*Y*

*may decouple. For example, if*

_{t}*t*≥

*ξ*is a time when

*X*

*=*

_{t}*Y*

*∈*

_{t}*∂D*

_{2}, the process

*Y*

*(reflecting Brownian motion in*

_{t}*D*

_{2}) receives a push in the direction of the inward unit normal to the boundary of

*D*

_{2}, while the process

*X*

*behaves like a free Brownian motion near this point (we assumed that*

_{t}*D*

_{2}is strictly contained in

*D*

_{1}), and therefore the processes

*X*and

*Y*will drift apart, that is they will

*decouple. Also, as shown in Section 5, because*the function

*G*has a discontinuity at the origin, it is possible that the solutions decouple even when they are inside the domain

*D*

_{2}. This shows that without additional assumptions, the mirror coupling is not uniquely determined (there is no pathwise uniqueness of (3.4)).

*Remark* 3.4. To fix ideas, for an arbitrarily fixed *" >* 0 chosen small enough such that *" <*

dist *∂D*_{1},*∂D*_{2}

, we consider the sequence *ξ**n*

*n*≥1 of *coupling times* and the sequence *τ**n*

*n*≥0

of times when the processes are*"*-decoupled (*"-decoupling times, or simplydecoupling times*by an
abuse of language) defined inductively by

*ξ**n* = inf

*t> τ**n*−1:*X** _{t}*=

*Y*

*,*

_{t}*n*≥1,

*τ*

*n*= inf

*t> ξ**n*:k*X** _{t}*−

*Y*

*k*

_{t}*> "*,

*n*≥1, where

*τ*0=0 and

*ξ*1=

*ξ*is the first coupling time.

To construct the general mirror coupling (that is, to prove the existence of a solution to (3.1) – (3.3) above, or equivalent to (3.4)), we proceed as follows.

First note that on the time interval [0,*ξ]*, the arguments used in the proof of Theorem 2 in [1]
(pathwise uniqueness and the existence of a strong solution*Z* of (3.4)) do not rely on the fact that
*D*_{1}=*D*_{2}, hence the same arguments can be used to prove the existence of a strong solution of (3.4)
on the time interval[0,*ξ*1] = [0,*ξ]*. Indeed, given*W** _{t}*, (3.1) has a strong solution which is pathwise
unique (the reflecting Brownian motion

*X*

*in*

_{t}*D*

_{1}), and therefore the proof of pathwise uniqueness and the existence of a strong solution of (3.4) is the same as in[1]considering

*D*=

*D*

_{2}. Also note that as also pointed out by the authors, the value

*G*(0)is irrelevant in their proof, since the problem is constructing the processes until they meet, that is for

*Y*

*−*

_{t}*X*

*6=0, for which their definition of*

_{t}*G*is the same as in (3.5).

We obtain therefore the existence of a strong solution*Z** _{t}*to (3.4) on the time interval[0,

*ξ*1]. By this we understand that the process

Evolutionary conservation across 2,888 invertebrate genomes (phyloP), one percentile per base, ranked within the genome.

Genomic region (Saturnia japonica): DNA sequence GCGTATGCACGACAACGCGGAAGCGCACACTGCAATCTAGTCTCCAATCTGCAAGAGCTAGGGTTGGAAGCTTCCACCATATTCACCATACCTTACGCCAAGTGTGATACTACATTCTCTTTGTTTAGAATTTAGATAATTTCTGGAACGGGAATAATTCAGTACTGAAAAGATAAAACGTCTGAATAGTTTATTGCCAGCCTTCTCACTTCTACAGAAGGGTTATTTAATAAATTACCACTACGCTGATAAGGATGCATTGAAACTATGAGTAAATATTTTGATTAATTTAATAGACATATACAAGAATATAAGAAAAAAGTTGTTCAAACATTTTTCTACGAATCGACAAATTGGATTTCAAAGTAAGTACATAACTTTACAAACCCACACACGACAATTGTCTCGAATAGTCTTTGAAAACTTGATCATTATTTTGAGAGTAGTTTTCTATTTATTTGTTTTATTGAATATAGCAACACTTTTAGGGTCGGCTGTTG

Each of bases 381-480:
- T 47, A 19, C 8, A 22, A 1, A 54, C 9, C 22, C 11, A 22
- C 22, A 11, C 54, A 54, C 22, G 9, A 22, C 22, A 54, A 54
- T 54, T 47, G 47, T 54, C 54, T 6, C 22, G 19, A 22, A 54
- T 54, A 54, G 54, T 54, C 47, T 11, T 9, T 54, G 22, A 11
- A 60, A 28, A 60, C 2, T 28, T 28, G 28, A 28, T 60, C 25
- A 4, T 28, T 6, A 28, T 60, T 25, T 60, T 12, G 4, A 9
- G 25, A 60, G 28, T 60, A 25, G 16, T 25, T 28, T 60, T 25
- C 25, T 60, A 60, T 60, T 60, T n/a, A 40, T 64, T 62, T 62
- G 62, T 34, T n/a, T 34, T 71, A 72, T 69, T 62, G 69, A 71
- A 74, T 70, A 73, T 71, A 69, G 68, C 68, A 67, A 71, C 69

*Z*verifies (3.4) for all

*t*≤

*ξ*1 and

*Z*

*isF*

_{t}*t*measurable for

*t*≤

*ξ*1, where(F

*t*)

*t*≥0 denotes the corresponding filtration of the driving Brownian motion

*W*

*.*

_{t}For an arbitrarily fixed*T* *>*0, if*ξ*1*<T, we can extend* *Z*to a solution of (3.4) on the time interval

[0,*T*]as follows. Consider*ξ*_{1}* ^{T}* =

*ξ*1∧

*T*, and note that if

*Z*solves (3.4), then

*Z*_{ξ}^{T}

1+t−*Z*_{ξ}^{T}

1 =

Z _{ξ}^{T}_{1}_{+}*t*

*ξ*^{T}_{1}

*G*

Γe *y*+*Z*

*s*−Γ (*x*+*W*)*s*

*dW*_{s}

=
Z *t*

0

*G*

Γe *y*+*Z*

*ξ*^{T}_{1}+s−Γ (*x*+*W*)_{ξ}^{T}

1+*s*

*dW*_{ξ}^{T}

1+*s*.
By the uniqueness results on the Skorokhod map (in the deterministic sense), we have

Γe *y*+*Z*

*ξ** ^{T}*1+

*s*=eΓ

Γ(e *y*+*Z*)_{ξ}^{T}

1 −*Z*_{ξ}^{T}

1 +*Z*_{ξ}^{T}

1+·

*s*

and

Γ (*x*+*W*)_{ξ}^{T}

1+s= Γ

Γ(x+*W*)_{ξ}^{T}

1−*W*_{ξ}^{T}

1 +*W*_{ξ}^{T}

1+·

*s*

for*s*≥0.

It is known that*W*f* _{s}* =

*W*

_{ξ}

^{T}1+s−*W*_{ξ}^{T}

1 is a Brownian motion starting at the origin, with corresponding
filtrationFe*s*=*σ*

*B*_{ξ}^{T}

1+u−*B*_{ξ}^{T}

1 : 0≤*u*≤*s*

independent ofF_{ξ}^{T}_{1}.
Setting e*Z** _{t}*=

*Z*

_{ξ}

^{T}1+*t*−*Z*_{ξ}^{T}

1 and combining the above equations we obtain
e*Z** _{t}*=

Z *t*

0

*G*
Γe

eΓ *y*+*Z*

*ξ*_{1}* ^{T}*+

*Z*e

*s*−Γ

Γ (*x*+*W*)_{ξ}^{T}_{1} +*W*f

*s*

*dW*f* _{s}*, (3.6)
which is the same as the equation (3.4) for e

*Z, with the initial points*

*x*,

*y*of the coupling replaced by

*Y*

_{ξ}

^{T}1 =Γ(e *y*+*Z*)_{ξ}^{T}_{1}, respectively*X*_{ξ}^{T}

1 = Γ(*x*+*W*)_{ξ}_{1}* ^{T}*, and the Brownian motion

*W*replaced by

*W*f. If we assume the existence of a strong solution

*Z*e

*of (3.6) until the first*

_{t}*"*-decoupling time, by patching

*Z*ande

*Z*we obtain that

*Z** _{t}*1

_{t≤ξ}

^{T}1 +e*Z*_{t−ξ}^{T}

11_{ξ}^{T}

1≤t≤τ_{1}^{T}

is a strong solution to (3.4) on the time interval[0,*τ*^{T}_{1}], where*τ*_{1}* ^{T}* =

*τ*1∧

*T.*

If*τ*_{1}* ^{T}* =

*T*, we are done. Otherwise, since at time

*τ*

^{T}_{1}the processes

*X*and

*Y*are

*"*units apart, we can apply again the results in[1](with the Brownian motion

*W*

_{τ}

^{T}1+*t*−*W*_{τ}^{T}

1 instead of*W** _{t}*, and the
starting points of the coupling

*X*

_{τ}

^{T}1 and*Y*_{τ}^{T}

1 instead of *x* and *y*) in order to obtain a strong solution
of (3.4) until the first coupling time. By patching we obtain the existence of a strong solution of